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ContinuousWave: Small Boat Electrical
Problem In Control of Electrical Device in Bilge
|Author||Topic: Problem In Control of Electrical Device in Bilge|
posted 05-17-2011 08:14 PM ET (US)
[Some electrical device, probably a pump in the boat's] bilge works on [the setting of its control for] "auto" but will not work [on the setting of its control for] "manual." [Are there] any remedies[?]
posted 05-18-2011 09:45 AM ET (US)
Make the usual electrical checks. There may be a fuse or breaker on the manual side of the switch. If so, check that first. I would visually check all connections next. Then a meter or test light to check the switch and fuse holder/circuit breaker would make sense. If those checks don't reveal a problem it may be time to check continuity throughout the circuits.
Depending upon what model boat you have the circuit breaker may be mounted just above the bilge pump switch. Sometimes the automatic side of the pump circuit is not fused for obvious reasons. If so, the breaker/fuse may be open but the pump could continue to operate on the automatic setting.
posted 05-18-2011 01:20 PM ET (US)
I use only an manual bilge pump - but in your case, there will be one circuit-breaker/fuse between your switch and the terminal strip. That breaker and the ground(negative) are fine - or else the pump would not operate.
Your problem will be 1) a poor connection (terminals or wire) in the manual line, 2) a bad switch or 3) a bad connection within the pump.
To find your problem - use a multi-meter. If you do not have one, get the best quality one you can afford. See if there is voltage at the switch output connection for the manual operation. If there is voltage, the switch is good - if not, the switch is the problem.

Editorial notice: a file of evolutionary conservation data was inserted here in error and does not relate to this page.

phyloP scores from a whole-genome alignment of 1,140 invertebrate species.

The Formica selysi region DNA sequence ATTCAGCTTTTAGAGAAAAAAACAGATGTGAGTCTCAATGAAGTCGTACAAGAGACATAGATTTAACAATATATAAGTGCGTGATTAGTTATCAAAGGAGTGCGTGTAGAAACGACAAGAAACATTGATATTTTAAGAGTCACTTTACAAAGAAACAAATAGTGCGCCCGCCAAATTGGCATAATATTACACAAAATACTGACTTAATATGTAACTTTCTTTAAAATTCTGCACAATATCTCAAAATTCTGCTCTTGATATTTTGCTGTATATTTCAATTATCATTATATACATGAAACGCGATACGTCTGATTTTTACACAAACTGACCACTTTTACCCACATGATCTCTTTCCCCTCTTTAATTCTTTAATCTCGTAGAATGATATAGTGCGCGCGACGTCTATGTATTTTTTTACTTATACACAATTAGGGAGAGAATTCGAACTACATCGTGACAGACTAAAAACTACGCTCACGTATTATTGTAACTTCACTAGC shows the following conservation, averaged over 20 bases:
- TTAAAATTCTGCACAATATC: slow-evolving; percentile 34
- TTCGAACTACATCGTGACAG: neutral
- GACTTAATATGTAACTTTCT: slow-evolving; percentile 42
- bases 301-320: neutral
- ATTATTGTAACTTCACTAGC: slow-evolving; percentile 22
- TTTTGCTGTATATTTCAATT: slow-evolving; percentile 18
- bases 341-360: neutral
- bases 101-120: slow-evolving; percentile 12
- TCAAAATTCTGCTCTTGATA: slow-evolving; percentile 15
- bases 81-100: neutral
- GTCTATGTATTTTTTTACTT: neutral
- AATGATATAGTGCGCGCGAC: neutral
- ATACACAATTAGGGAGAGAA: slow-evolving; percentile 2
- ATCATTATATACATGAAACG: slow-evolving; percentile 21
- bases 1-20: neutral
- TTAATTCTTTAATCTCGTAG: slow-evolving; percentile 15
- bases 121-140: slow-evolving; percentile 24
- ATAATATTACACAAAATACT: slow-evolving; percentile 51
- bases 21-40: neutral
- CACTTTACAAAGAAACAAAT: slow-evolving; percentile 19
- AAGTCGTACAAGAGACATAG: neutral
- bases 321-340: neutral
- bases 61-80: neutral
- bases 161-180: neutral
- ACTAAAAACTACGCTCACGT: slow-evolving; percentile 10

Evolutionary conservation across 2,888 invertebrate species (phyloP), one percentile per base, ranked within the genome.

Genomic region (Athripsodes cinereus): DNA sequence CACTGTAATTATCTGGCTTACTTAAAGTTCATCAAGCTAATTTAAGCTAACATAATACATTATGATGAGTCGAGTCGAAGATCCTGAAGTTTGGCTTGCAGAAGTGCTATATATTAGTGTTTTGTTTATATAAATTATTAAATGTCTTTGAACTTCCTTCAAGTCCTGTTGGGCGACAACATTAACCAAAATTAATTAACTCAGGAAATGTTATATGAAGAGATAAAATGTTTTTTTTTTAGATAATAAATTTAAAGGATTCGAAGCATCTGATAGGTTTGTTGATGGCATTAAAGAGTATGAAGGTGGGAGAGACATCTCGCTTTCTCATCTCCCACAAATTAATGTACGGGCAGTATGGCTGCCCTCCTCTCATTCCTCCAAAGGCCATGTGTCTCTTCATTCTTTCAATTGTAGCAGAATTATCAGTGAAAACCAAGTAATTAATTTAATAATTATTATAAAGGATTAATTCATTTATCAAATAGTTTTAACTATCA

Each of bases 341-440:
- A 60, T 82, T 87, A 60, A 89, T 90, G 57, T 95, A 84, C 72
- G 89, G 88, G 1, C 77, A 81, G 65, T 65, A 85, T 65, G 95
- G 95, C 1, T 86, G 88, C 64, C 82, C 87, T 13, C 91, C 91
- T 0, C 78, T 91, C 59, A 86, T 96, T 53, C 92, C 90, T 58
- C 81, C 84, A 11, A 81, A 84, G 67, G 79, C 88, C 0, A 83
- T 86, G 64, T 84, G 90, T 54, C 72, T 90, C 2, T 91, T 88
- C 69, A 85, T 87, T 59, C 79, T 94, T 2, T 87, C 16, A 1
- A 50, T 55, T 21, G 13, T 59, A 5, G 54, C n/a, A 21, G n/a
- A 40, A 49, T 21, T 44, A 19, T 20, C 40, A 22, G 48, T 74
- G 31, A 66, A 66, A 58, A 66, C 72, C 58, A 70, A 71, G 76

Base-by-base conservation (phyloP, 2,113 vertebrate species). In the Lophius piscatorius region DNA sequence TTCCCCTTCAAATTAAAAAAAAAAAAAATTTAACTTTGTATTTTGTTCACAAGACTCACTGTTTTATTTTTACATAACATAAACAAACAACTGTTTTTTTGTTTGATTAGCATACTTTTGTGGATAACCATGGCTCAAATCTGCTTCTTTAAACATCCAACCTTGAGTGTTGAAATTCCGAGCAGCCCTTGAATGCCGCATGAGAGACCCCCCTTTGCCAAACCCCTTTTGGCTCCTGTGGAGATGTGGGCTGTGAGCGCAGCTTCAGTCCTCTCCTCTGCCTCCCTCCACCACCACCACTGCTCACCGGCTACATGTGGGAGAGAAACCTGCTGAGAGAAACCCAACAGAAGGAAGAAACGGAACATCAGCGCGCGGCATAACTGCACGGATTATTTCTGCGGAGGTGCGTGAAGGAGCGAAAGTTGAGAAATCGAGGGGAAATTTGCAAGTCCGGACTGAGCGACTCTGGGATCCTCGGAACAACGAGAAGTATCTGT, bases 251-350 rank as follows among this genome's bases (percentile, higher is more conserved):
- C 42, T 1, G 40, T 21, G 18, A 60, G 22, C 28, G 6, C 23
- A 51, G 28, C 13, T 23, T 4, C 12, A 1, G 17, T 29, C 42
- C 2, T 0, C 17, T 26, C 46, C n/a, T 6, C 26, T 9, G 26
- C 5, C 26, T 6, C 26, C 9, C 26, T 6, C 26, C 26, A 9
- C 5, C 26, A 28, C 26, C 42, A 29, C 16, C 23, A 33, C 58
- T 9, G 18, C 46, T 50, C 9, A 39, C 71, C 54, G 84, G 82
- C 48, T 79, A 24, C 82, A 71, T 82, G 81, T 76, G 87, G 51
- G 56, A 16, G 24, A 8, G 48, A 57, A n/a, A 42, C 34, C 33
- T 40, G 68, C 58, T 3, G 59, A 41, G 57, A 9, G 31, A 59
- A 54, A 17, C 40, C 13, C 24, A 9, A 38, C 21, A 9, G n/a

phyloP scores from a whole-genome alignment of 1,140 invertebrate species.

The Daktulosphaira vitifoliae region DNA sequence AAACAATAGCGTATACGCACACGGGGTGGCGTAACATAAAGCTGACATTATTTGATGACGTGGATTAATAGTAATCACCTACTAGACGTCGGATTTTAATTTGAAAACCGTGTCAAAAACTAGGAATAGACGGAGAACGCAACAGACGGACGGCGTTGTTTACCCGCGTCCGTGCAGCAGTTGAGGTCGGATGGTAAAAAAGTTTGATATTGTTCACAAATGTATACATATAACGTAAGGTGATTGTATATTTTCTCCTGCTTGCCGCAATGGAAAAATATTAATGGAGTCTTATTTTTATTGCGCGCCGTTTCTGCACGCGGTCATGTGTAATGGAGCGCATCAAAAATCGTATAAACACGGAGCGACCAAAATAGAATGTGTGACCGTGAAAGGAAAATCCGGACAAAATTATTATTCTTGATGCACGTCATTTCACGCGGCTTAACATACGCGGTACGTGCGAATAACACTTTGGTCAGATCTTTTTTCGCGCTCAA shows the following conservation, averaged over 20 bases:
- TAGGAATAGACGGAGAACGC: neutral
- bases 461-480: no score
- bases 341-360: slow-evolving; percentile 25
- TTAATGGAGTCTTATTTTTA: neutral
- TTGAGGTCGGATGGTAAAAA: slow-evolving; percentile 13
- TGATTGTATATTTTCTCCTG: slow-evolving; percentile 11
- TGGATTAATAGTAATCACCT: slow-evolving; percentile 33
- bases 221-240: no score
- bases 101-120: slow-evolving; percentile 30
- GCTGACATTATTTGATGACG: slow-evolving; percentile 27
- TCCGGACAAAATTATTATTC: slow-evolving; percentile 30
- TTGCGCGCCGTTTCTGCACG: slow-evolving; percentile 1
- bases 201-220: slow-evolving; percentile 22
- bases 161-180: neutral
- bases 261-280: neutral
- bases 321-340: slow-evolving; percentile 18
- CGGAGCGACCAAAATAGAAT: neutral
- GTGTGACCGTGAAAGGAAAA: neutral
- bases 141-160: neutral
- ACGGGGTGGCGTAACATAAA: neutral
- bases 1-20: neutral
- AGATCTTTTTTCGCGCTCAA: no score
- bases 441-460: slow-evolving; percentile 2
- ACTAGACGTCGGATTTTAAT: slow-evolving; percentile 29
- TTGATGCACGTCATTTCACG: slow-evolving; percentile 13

If the switch is good - the problem is in the connection (terminals or wire) between the switch and pump. With the switch on manual, check the voltage at the pump - voltage, the main line and connections are good. No voltage, the problem is a poor connnection, corrosion, broken wire - or the same but within the pump - which may not be repairable by yourself. --- Jerry/Idaho
posted 05-19-2011 11:31 AM ET (US)
First, make a schematic diagram of the circuit that controls the device giving you a problem. Then, review the circuit and look for paths or branches in the circuit where a discontinuity could produce effects that fit your situation. Finally, investigate those portions of the circuit that seem likely to be related to the problem. In this case, since the device works the device is obviously functioning and has power supplied to it. The discontinuity will likely be in the control circuitry.
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